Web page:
Photography and moving image winners celebrated in 25th And/or Book Awards

By Kirstie Brewer | 25 May 2010
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A black and white photo of a tribal ceremony of people clad in black robes holding cross with skulls in front of them

Robert Robertson won the And/or Best Moving Image Book for Eisenstein on the Audiovisual (above)

The winners of the prestigious And/or Book Awards have been announced by Oscar-winning film producer David Puttnam in an awards ceremony at the BFI Southbank.

Canadian photographer Edward Burtynsky won the Best Photography Book Award for Oil, and the award for Best Moving Image Book went to Robert Robertson for Eisenstein on the Audiovisual.

The event marked the 25th anniversary of the Awards, which are widely recognised as one of the UK's leading prizes for excellence in photography and the moving image, founded in 1985 by the influential Hungarian writer and publisher Andor Kraszna-Krausz.

Philippe Garner, chair of the Photography judging panel and Head of Photographs at Christie's, commended Burtynsky for his use of ambitious scale and message.

"Burtynsky tells the social, political and ecological story of how oil has fuelled the mechanisation and threatens the destruction of our world," he explained.

"The theme is highly topical, magisterial, haunting and highly effective. This is an important book."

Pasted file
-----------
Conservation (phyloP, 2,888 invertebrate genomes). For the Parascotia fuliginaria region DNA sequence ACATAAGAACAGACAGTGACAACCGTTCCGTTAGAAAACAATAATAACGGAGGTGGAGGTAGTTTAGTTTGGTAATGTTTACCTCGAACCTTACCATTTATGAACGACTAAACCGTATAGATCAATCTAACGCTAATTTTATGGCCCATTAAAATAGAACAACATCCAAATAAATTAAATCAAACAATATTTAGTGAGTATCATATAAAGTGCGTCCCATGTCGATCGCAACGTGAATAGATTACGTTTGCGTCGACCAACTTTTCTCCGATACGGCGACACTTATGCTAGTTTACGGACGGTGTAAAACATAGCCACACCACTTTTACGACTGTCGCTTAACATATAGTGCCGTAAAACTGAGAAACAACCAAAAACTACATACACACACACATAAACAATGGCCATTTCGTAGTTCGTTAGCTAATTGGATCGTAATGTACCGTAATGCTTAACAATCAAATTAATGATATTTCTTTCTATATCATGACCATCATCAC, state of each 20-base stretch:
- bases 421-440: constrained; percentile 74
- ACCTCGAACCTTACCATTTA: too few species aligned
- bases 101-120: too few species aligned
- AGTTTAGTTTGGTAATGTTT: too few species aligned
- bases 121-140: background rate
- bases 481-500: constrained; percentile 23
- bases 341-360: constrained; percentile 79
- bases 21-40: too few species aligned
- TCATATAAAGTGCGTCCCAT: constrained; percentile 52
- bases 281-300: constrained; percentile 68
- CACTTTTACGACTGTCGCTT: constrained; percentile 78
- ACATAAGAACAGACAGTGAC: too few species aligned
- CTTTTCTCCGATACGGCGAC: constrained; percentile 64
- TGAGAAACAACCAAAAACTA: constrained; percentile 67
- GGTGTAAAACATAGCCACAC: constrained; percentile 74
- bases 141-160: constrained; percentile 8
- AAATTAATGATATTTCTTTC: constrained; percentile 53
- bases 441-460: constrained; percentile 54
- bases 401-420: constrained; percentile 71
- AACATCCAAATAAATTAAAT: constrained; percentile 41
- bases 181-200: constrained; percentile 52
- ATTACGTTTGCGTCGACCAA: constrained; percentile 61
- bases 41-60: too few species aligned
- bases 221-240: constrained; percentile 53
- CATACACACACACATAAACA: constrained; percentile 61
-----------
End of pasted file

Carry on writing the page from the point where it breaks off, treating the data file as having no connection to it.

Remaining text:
A photo of pylons across a lake on a pastoral industrial terrain

Edward Burtynsky said
he had an "oil epiphany" in 1997

Edward Burtynsky's remarkable photographic depictions of global industrial landscapes are in the collections of more than 50 major museums around the world, including the National Gallery of Canada, the Bibliotèque Nationale in Paris, the Museum of Modern Art and the Guggenheim Museum in New York.

"In 1997 I had what I refer to as my oil epiphany," he said. "It occurred to me that the vast, human-altered landscapes that I pursued and photographed for more than 20 years were only made possible by the discovery of oil and the mechanical advantage of the internal combustion engine.

"These images can be seen as notations by one artist contemplating the world as it is made possible through this vital energy resource and the cumulative effects of industrial evolution."

The judges were looking for books which made a significant contribution to the understanding of the fields, using photographs and film stills as more than just a means of illustration.

Writer and broadcaster Francine Stock, chair of the Moving Image judging panel, said there had been no hesitation in crowning Robertson's exploration of early 20th century film director and theorist Eisenstein as the winner for Best Moving Image Book.

"Robertson achieves the near-impossible, shedding fresh light on Eisenstein without loading him with ideology," she observed.

"Like the work it describes, this book is symphonic – it draws together strong influences and forces around Eisenstein into a compelling and cogent narrative which is at once enjoyable and provocative."

More than 150 titles published in 2009 were submitted, and the two winning authors received a £5,000 prize cheque from the Krazsna-Krausz Foundation, the charitable organisation which runs the awards.

For more information visit the Awards online

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